• 66 cases of induced abortions occurred following prenatal diagnosis of congenital chromosomal disorders in the UK 2002 (University of Ulster, 2003)
  • Congenital chromosomal disorders occurred in 59.88 per 10,000 births in the UK 2002 (University of Ulster, 2003)
  • 11 infants were born alive with congenital absence, atresia and/or stenosis of the small intestine in the UK 2002 (University of Ulster, 2003)
  • 2 fetal deaths or still births occurred due to congenital absence, atresia and/or stenosis of the small intestine in the UK 2002 (University of Ulster, 2003)
  • 0 cases of induced abortions occurred following prenatal diagnosis of congenital absence, atresia and/or stenosis of the small intestine in the UK 2002 (University of Ulster, 2003)
  • Congenital absence, atresia and/or stenosis of the small intestine occurred in 4.42 per 10,000 births in the UK 2002 (University of Ulster, 2003)
  • 9 infants were born alive with congenital absence, atresia and/or stenosis of the duodenum in the UK 2002 (University of Ulster, 2003)
  • 2 fetal deaths or still births occurred due to congenital absence, atresia and/or stenosis of the duodenum in the UK 2002 (University of Ulster, 2003)
  • 0 cases of induced abortions occurred following prenatal diagnosis of congenital absence, atresia and/or stenosis of the duodenum in the UK 2002 (University of Ulster, 2003)
  • Congenital absence, atresia and/or stenosis of the duodenum occurred in 3.74 per 10,000 births in the UK 2002 (University of Ulster, 2003)
  • 5 infants were born alive with ano-rectal atresia and stenosis in the UK 2002 (University of Ulster, 2003)
  • 0 fetal deaths or still births occurred due to ano-rectal atresia and stenosis in the UK 2002 (University of Ulster, 2003)
  • 3 cases of induced abortions occurred following prenatal diagnosis of ano-rectal atresia and stenosis in the UK 2002 (University of Ulster, 2003)
  • Ano-rectal atresia and stenosis occurred in 2.72 per 10,000 births in the UK 2002 (University of Ulster, 2003)
  • 0 infants were born alive with bilateral renal agenesis in the UK 2002 (University of Ulster, 2003)
  • 0 fetal deaths or still births occurred due to bilateral renal agenesis in the UK 2002 (University of Ulster, 2003)
  • 3 cases of induced abortions occurred following prenatal diagnosis of bilateral renal agenesis in the UK 2002 (University of Ulster, 2003)
  • Bilateral renal agenesis occurred in 1.02 per 10,000 births in the UK 2002 (University of Ulster, 2003)
  • 6 infants were born alive with tracheo-oesophagal fistula-oesophageal atresia and stenosis in the UK 2002 (University of Ulster, 2003)
  • 0 fetal deaths or still births occurred due to tracheo-oesophagal fistula-oesophageal atresia and stenosis in the UK 2002 (University of Ulster, 2003)
  • 2 cases of induced abortions occurred following prenatal diagnosis of tracheo-oesophagal fistula-oesophageal atresia and stenosis in the UK 2002 (University of Ulster, 2003)
  • Tracheo-oesophagal fistula-oesophageal atresia and stenosis occurred in 2.72 per 10,000 births in the UK 2002 (University of Ulster, 2003)
  • more about incidence...»

Death and mortality statistics for Congenital conditions:

Deaths from Congenital conditions: 10,393 deaths reported in USA 1999 for congenital malformations, deformations and chromosomal abnormalities(NVSR Sep 2001)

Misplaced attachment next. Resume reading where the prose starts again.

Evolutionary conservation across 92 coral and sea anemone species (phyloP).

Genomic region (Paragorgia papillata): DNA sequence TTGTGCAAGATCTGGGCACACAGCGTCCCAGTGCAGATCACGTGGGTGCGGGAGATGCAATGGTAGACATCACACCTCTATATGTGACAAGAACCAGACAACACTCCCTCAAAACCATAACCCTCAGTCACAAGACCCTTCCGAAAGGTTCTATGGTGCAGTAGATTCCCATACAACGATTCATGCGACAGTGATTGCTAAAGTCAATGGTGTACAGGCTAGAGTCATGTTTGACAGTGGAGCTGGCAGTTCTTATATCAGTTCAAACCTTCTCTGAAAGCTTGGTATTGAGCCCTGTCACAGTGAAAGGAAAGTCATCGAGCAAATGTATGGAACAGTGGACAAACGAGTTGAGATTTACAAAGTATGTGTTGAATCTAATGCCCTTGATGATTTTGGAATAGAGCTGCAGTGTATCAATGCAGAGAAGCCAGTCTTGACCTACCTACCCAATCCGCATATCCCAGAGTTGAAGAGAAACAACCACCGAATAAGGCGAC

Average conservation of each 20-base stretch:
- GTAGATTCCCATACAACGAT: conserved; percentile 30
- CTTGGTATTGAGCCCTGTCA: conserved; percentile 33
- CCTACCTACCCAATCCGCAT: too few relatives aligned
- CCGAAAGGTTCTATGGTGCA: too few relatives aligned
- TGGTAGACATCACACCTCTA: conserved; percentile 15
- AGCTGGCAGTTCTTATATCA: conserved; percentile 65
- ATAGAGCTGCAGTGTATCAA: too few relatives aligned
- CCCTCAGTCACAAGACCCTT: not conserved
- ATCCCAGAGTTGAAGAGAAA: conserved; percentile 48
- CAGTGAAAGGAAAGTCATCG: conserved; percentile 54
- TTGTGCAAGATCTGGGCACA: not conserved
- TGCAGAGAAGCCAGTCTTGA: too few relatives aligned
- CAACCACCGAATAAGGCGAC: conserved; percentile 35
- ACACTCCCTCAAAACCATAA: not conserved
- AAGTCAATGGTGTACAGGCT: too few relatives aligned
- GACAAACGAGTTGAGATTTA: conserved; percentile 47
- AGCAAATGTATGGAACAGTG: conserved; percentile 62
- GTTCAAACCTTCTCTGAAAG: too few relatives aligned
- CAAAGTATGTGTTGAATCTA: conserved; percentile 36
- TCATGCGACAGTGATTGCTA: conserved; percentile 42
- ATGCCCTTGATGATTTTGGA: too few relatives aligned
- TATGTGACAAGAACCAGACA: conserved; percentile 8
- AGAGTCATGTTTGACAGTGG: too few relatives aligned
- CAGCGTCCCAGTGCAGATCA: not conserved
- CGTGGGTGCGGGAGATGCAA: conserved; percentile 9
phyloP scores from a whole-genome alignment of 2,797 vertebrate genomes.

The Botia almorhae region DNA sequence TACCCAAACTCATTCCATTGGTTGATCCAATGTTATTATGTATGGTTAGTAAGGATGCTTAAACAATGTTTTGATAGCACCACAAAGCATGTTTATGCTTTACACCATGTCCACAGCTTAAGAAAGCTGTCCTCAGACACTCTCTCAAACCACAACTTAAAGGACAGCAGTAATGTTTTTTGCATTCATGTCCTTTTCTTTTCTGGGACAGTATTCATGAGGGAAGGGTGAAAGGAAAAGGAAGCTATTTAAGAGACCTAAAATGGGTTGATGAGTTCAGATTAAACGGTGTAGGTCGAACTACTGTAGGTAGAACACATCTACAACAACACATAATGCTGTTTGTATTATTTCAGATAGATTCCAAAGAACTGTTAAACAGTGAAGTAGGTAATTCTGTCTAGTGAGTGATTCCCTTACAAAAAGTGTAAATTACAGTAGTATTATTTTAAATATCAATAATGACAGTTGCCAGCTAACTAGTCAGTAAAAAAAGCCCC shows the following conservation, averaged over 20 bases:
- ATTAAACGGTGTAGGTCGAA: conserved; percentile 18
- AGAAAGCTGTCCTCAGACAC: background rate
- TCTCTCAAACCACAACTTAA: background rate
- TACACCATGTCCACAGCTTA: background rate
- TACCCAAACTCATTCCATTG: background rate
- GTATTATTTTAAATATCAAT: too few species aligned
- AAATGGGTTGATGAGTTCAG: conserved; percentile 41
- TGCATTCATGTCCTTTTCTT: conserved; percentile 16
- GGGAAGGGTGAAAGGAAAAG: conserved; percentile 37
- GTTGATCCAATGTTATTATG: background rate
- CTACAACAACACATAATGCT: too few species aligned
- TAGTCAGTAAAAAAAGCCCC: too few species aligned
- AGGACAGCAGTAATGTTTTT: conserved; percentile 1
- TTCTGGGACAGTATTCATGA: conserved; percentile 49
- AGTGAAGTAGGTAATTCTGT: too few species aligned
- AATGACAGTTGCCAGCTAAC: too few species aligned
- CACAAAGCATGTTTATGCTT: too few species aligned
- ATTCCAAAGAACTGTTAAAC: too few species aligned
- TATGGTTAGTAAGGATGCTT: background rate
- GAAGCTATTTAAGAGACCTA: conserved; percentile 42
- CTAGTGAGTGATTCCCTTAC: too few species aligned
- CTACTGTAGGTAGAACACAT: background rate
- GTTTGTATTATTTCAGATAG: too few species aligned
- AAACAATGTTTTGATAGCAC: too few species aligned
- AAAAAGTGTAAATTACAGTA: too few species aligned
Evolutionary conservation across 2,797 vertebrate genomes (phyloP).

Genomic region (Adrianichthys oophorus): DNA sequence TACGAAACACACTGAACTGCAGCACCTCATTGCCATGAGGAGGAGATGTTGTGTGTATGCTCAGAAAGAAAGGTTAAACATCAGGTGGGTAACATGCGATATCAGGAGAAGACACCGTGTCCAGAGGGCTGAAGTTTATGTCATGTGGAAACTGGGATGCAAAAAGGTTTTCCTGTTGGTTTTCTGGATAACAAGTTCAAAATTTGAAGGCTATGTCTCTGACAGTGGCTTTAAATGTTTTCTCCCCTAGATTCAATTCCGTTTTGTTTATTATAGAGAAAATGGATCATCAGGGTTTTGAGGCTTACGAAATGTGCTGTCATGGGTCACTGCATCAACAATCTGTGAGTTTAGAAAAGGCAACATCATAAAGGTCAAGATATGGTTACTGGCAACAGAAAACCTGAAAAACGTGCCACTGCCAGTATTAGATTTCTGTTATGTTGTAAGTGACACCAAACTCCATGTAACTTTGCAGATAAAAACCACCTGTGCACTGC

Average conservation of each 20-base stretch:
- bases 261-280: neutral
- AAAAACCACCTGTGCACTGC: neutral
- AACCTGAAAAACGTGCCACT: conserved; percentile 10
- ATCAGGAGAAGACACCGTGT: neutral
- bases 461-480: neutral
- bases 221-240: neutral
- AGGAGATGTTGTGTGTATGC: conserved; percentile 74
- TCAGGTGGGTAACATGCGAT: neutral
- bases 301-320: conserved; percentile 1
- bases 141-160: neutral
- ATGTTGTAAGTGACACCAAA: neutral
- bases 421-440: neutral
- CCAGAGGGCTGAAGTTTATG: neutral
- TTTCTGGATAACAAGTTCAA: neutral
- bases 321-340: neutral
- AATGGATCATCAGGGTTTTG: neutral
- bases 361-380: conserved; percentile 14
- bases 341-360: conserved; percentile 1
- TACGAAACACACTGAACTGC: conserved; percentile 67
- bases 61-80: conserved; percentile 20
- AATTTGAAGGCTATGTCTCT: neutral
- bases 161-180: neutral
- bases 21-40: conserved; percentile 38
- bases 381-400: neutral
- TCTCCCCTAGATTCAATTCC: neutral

Death rate extrapolations for USA for Congenital conditions: 10,393 per year, 866 per month, 199 per week, 28 per day, 1 per hour, 0 per minute, 0 per second. Note: this extrapolation calculation uses the deaths statistic: 10,393 deaths reported in USA 1999 for congenital malformations, deformations and chromosomal abnormalities(NVSR Sep 2001)

Death statistics for Congenital conditions:

The following are statistics from various sources about deaths and Congenital conditions:

  • congenital defects including chromosome conditions caused 20.8% of deaths for neonates in USA 1999 [NVSR 2001] [CDC NVSR 2001]
  • congenital defects including chromosome conditions caused 19.6% of deaths less than 1 year old in USA 1999 [NVSR 2001]
  • congenital defects including chromosome conditions caused 19.4% of deaths for non-neonate infants in USA 1999 [NVSR 2001]
  • congenital defects including chromosome conditions caused 10.5% of deaths for age 1-4 years in USA 1999 [NVSR 2001]
  • congenital defects including chromosome conditions caused 6.0% of deaths for age 5-9 years in USA 1999 [NVSR 2001]
  • congenital defects including chromosome conditions caused 5.4% of deaths for age 10-14 years in USA 1999 [NVSR 2001]
  • congenital conditions including chromosome conditions caused 1.6% of deaths for age 15-19 years in USA 1999 [NVSR 2001]
  • congenital defects including chromosome conditions caused 1.3% of deaths for age 20-24 years in USA 1999 [NVSR 2001]
  • congenital defects including chromosome conditions caused 1.1% of deaths for age 25-34 years in USA 1999 [NVSR 2001]
  • Congenital diseases caused 3 male deaths per 100,000 population in Australia 2002 (AIHW Mortality Database, Australia’s Health 2004)
  • Congenital disease caused 3 female deaths per 100,000 population in Australia 2002 (AIHW Mortality Database, Australia’s Health 2004)
  • 10,442 people of all ages died from birth defects or congenital anomalies each year in the US 2001 (Deaths: Final Data for 2001, NCHS, CDC)
  • 5,513 infants died from birth defects or congenital anomalies each year in the US 2001 (Deaths: Final Data for 2001, NCHS, CDC)
  • 136.9 infants per 100,000 live births died from birth defects or congenital anomalies each year in the US 2001 (Deaths: Final Data for 2001, NCHS, CDC)
  • Birth defects or congenital anomalies is ranked the number 1 leading cause of infant death each year in the US 2001 (Deaths: Final Data for 2001, NCHS, CDC)
  • 5 male deaths per 100,000 population due to congenital diseases in Australia 1994 (Australian Institute of Health and Welfare, 2004)
  • 4 female deaths per 100,000 population due to congenital diseases in Australia 1994 (Australian Institute of Health and Welfare, 2004)
  • more about deaths...»